"2464px x 1632px which means I lose the top and bottom of the frames when converted to 1920 x 1080."
Hi Christine, Im no math genious but if your image is width (side to side) 2464 and is placed in a sequence that is 1920, you are losing 544 pixels total. So that would explain why you are losing image on the sides of your animation.
Now if you are importing individual jpegs and not a movie file. I think to scale things you might want to import everything, create a sequence that fits the format and size of your jpegs (Custom), then "Nest" the sequence you created in a standard HD size sequence and resize the nest as desired.
I guess you could scale the nested sequence to fit the HD size exactly but that will introduce distortion into it. Or you could scale the 2464 to fit the 1920 and just get a little more black borders on the top and bottom. That might be the best option. That letter box look is very acceptable these days.
I have shot most of it on my Nikon camera which shoots at 2464px x 1632px which means I lose the top and bottom of the frames when converted to 1920 x 1080.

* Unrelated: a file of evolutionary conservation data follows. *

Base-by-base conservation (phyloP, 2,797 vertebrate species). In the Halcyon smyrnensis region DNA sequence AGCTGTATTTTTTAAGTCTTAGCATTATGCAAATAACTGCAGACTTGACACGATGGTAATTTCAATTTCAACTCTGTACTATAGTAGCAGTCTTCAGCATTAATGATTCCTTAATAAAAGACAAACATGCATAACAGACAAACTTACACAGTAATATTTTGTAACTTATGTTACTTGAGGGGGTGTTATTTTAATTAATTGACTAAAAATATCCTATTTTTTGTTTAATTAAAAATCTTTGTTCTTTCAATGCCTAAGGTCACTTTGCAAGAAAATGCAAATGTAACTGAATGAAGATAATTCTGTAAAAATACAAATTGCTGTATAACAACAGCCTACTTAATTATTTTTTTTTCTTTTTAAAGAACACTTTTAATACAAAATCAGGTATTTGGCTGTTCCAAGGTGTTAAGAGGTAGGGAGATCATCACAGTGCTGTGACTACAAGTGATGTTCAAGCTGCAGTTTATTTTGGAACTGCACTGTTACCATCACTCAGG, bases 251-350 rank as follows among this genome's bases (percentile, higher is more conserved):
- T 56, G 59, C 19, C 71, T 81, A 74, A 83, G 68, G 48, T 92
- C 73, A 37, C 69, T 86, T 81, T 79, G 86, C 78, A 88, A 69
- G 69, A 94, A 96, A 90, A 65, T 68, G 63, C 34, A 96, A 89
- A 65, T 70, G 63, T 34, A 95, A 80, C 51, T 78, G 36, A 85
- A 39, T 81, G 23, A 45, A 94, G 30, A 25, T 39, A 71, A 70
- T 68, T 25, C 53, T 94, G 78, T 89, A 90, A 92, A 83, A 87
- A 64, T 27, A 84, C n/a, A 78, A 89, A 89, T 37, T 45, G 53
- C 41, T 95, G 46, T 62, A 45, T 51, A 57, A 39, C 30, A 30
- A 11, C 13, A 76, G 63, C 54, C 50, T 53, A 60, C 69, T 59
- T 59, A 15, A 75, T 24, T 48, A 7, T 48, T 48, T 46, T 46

I would recommend creating a custom sequence setting that
matches the native resolution of the images (2464px x 1632).
In the New Sequence dialog, click on the Settings tab.
Change the Editing Mode to Custom, and then you can
change whatever parameters you like.
If it's a setting you'll want to reuse, save it as a custom preset
so you can go back to it quickly.
If your images are sequentially numbered, you can isolate and
import a selected range of images and use the Interpret Footage
dialog to set the desired frame rate for each individual sequence.
Welcome to the forum.
Though PrPro CS 5/5.5 does a good job of Scaling, there is still the matter of the overhead involved with Still Images, that are larger, than you need.
Personally, I would use Photoshop to Scale all of your Stills, as you are using a bunch. You can easily write an Action to do almost everything automatically, and then use Joe's suggestion on Numbered Stills.
Much of the success with stop-motion will be your Duration, and also your subject and your "vision." In very general terms, I usually go with 3 - 5 Frames for the Duration. In PrPro CS 5/5.5, you can change that Duration in the Project Panel, but I like to set the Stills Duration in Ediit>Preferences, before Import.
For, say a 5 Frame Duration, I'd possibly add Cross-Dissolve Transitions of 4 Frames Duration.
Good luck, and I think that when you do the initial Image manipulation in PS, and then Joe's suggestion, you will be happier.
Oh, I forgot. This ARTICLE goes into more detail on Scaling in PS, and automating things. Overlook the intial numbers, as it was written back when SD material was the norm. You will Scale (and Crop) to an HD Frame Size.